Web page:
Apply Sunscreen: Sunscreen blocks harmful UV rays and prevents them from breaking down collagen. In addition to degrading collagen, excess sun exposure can produce harmful ROS and contribute to other signs of photoaging like hyperpigmentation, broken capillaries, and uneven texture.

Don’t Smoke: Smoking can contribute to signs of aging because it increases the production of ROS and leads to collagen degradation. To prevent this decline, try to avoid cigarettes and other tobacco products.

Consider a Chemical Peel: Chemical peels are an optimal collagen booster because they increase skin cell turnover. The process involves the application of a formula that works to slough off the top layer of dead cells and repair the micro-trauma to the skin barrier through collagen and elastin production. Research[14] shows that regular chemical peels can help decrease hyperpigmentation, scars, and acne. They are also a great treatment for deep wrinkles on the face.

For potent exfoliation benefits with some of the same ingredients used in a chemical peel, we highly recommend adding the Glowpeel Dermal Exfoliating Serum to your anti-aging skincare routine. It contains key alpha hydroxy acids (AHAs) that gently exfoliate the skin, stimulate collagen production, and promote an even texture.

Keep Moving: Exercise is an underrated intervention for optimizing skin health. It’s a great collagen booster because it stimulates the fibroblasts to increase production. Physical activity also enhances blood flow and delivers oxygen and nutrients to the skin's surface for a healthy, radiant glow.

A 2023 study[15] on healthy, sedentary, middle-aged women found that resistance training decreased skin inflammation and enhanced dermal fibroblast activity for anti-aging benefits and improved elasticity.

Cut Back on Alcohol: Regular alcohol consumption can decrease the skin’s antioxidant capacity and accelerate the aging process, according to research[16]. This lowers its ability to protect against the free radicals that damage collagen and other structural proteins.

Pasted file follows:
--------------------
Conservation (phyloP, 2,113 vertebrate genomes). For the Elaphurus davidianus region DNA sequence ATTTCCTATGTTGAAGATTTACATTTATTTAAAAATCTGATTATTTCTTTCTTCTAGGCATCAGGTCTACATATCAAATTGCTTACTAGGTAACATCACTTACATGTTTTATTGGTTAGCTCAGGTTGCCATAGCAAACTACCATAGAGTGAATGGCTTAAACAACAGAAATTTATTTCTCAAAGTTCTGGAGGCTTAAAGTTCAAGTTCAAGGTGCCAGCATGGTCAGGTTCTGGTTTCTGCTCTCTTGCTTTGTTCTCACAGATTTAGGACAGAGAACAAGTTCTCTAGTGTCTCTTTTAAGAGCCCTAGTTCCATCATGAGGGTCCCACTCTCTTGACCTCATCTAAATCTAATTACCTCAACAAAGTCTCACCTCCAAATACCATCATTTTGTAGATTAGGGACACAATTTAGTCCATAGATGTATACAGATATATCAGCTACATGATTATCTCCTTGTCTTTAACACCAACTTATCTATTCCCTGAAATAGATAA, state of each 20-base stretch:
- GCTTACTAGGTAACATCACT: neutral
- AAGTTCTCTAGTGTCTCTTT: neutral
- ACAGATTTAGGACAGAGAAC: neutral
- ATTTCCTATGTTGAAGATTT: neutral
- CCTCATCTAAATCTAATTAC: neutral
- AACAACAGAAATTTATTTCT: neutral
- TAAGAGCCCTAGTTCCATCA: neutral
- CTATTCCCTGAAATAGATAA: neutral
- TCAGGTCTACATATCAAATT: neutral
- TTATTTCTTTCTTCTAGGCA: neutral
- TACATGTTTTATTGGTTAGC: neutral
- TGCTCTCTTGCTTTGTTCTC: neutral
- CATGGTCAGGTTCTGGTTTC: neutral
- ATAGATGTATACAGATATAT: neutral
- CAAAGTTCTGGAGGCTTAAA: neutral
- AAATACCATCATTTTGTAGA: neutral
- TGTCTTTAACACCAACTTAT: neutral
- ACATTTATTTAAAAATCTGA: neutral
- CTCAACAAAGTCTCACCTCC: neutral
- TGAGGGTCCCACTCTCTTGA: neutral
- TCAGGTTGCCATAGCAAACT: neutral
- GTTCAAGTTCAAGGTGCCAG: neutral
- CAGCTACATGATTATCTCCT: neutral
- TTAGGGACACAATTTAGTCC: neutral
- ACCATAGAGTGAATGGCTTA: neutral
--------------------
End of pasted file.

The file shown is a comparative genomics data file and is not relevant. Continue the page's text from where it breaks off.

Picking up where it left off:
Get a Good Night’s Sleep: Getting enough good quality sleep plays a vital role in skin health, as most repair and regeneration occurs at night. One scientific study[17] found that chronic poor sleep habits increase skin aging and disrupt barrier function.

What Are the First Signs Collagen is Working?

Skincare products that boost collagen production can take up to 8 weeks to produce full results, depending on the individual formula. Signs that indicate that the product is working include firmer, smoother skin, reduced wrinkle depth, and a more vibrant appearance.

The quality of the skincare products you apply can also have a significant impact on the speed and efficacy of collagen synthesis. Ensure that you use formulas that contain ingredients backed by research, and choose a brand that has a proven track record of customer success.

In addition to the products we have already mentioned, Stemuderm Anti-Wrinkle Cream is a superior anti-aging formula that includes peptides, amino acids, hyaluronic acid, and other potent ingredients clinically proven to reduce fine lines and wrinkles, seal in moisture, improve skin elasticity, and restore collagen production in the face.

Frequently Asked Questions

These are some of the most commonly asked questions about collagen production.

What Depletes Collagen in the Body?

There are intrinsic and extrinsic factors that can deplete collagen levels in the body. The primary intrinsic factors include aging and menopause, as both involve reduced fibroblast function.

Extrinsic factors that can accelerate collagen depletion include stress, inadequate sleep, poor diet, and overexposure to the sun, smoking, excessive alcohol consumption, and environmental pollutants.

What is the Best Collagen Drink?

There are a number of collagen powders on the market, and most can be easily incorporated into smoothies, juices, or any other beverage of your choice. When you choose a collagen drink powder, check to ensure that it’s third-party tested for contaminants such as heavy metals or chemical additives. In addition, select a brand with collagen that is hydrolyzed, as it’s much easier for the body to digest and absorb.